I plugged the machine in to charge and in just a few minutes, it was ready to weld again so I finished the last half of the cover pass on the 3/” v groove weld test.
Man what a difference when I plugged it in. The last half of the cover pass went in nice …plenty of heat.
But would it bend? Only one way to find out
2 bend straps were cut from the last half of the weld and bent in a standard weld test bender made to American Welding Society AWS B4 specs…one root bend, one face bend.
Here is what happened.
Root and face were clean. But there was a little bit of sidewall lack of fusion between the root pass and second pass. Not enough to make it open up on the bend test but still worth noting.
This test would have passed in most test shops. It passed AWS criteria which allows up to 1/8” open defect on the root or face surface.
Pretty amazing since I was way out of scope with the .024” bare wire on 3/8” plate.
I also ran some joints using Hobart E71T1-GS .030” flux core wire with some pretty good results.
It’s all in the video.
Ok , now for what I didn’t like about the Trek 180.
The Ground clamp!.
If you buy this machine, do yourself a favor and get Millers new ground clamp with dimpled copper jaws and shunt strap. Mig welders need good ground clamps!! Are you listening Hobart??
Changing polarity. This machine more so than others, will go from flux core to bare wire and back again. Changing polarity on the Hobart Trek 180 requires a socket or nut driver.
So If you are heading out on the trail with the Trek 180, do yourself a favor and change the polarity before you head out or you might just lose the little brass nuts in the dirt.
Duty Cycle… it is what it is. This machine was not designed to build railroad cars.It was designed for quick fixes.
The duty cycle is pretty low. But for off-road emergency repairs, duty cycle won’t mean much compared to not having to trailer out of a rock trail.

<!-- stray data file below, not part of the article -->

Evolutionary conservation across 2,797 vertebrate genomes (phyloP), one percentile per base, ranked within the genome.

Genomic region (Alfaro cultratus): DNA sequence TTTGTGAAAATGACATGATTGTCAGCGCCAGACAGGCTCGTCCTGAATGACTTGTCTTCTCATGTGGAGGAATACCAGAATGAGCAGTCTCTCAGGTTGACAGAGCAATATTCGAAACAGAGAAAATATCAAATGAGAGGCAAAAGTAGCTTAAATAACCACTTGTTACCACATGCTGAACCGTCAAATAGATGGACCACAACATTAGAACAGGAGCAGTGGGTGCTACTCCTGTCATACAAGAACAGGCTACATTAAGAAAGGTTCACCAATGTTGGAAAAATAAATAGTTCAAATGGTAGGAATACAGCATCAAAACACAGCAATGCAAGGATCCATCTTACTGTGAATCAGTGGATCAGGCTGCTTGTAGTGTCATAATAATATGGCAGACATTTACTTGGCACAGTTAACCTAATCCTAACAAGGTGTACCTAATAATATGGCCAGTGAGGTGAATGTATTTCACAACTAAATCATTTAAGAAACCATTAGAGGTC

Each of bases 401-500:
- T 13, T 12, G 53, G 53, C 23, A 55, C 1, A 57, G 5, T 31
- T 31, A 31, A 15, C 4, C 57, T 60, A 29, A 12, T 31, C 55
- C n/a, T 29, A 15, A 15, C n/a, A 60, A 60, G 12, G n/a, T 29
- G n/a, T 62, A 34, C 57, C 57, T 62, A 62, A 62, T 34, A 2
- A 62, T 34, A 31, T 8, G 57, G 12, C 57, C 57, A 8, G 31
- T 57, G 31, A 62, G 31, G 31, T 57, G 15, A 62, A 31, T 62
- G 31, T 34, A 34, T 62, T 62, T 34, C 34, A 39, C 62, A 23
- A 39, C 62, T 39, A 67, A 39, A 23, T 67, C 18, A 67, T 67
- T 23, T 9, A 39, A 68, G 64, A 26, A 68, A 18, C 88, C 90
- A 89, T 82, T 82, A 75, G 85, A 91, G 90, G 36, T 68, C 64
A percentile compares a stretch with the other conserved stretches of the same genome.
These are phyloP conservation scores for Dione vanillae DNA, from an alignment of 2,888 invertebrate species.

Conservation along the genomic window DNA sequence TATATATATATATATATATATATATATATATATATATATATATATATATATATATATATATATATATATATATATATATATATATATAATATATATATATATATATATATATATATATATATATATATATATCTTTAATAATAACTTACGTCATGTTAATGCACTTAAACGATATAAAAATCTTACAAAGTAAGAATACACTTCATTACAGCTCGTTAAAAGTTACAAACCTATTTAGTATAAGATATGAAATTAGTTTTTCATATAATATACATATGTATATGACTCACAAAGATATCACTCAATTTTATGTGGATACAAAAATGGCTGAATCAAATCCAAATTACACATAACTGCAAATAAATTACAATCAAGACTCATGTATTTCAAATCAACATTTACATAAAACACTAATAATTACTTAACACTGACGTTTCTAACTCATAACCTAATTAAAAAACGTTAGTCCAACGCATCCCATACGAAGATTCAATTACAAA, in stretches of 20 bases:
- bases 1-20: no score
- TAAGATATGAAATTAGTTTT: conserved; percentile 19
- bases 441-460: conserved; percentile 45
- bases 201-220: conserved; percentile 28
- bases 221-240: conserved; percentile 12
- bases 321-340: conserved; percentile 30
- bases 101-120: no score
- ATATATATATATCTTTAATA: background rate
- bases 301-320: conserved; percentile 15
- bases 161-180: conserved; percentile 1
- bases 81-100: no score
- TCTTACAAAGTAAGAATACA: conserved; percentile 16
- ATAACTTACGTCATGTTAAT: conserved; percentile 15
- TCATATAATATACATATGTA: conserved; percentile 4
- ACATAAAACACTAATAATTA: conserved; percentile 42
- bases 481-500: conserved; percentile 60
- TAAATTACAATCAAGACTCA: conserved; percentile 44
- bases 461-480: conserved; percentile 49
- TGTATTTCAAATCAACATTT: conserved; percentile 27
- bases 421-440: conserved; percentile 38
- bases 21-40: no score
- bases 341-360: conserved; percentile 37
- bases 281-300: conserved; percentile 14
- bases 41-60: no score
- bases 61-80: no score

Other than those 3 things, I kind of liked it. It’s a solid machine made tough and with a smooth strong arc like a Miller Passport.
But…if you don’t need a portable mig welder, the Hobart Trek 180 is probably not for you.
For the money, you can get a decent 230v mig welder if portability is not a factor.
Stay tuned for part 2 , when I test the Hobart Trek 180 with .030-.035 bare wire and Hobart fabshield 21b flux core .
Trek 180 Specs from Northern Tool…
“The Hobart Trek® 180 is the first self-contained MIG welding system for applications off the power grid. Includes two internal sealed lead acid batteries and integrated charger that allow welder to be charged completely in 90 minutes and recharged to 80% in 20 minutes, using a 115V outlet. U.S.A. Volts: 115, Amps: 25 - 180, Duty Cycle: 20% at 120 Amps, Mig Ready: Yes, Weldable Metals: Steel, Weld Thickness (in.): 24-gauge up to 1/4, Clamp Cable Length (ft.): 10, Shielding Gas Required: No, Welding Wire Diameter (in.): 0.023 - 0.035, Dimensions L x W x H (in.): 13 5/16 x 17 x 7 7/8 Delivers approximately 100 inches of weld bead when fully charged (using .030in. dia. flux core wire on 1/8in. mild steel), delivering 120 Amps @ 20% duty cycle Unit can be charged using automotive power inverter (400 continuous watts minimum)”
Oh yeah I almost forgot. I like the canvas bag on the side of the Hobart Trek. Just like the Millermatic Passport. It is just big enough to hold the stuff you need to carry with you like torch, ground, spools of wire, and tips.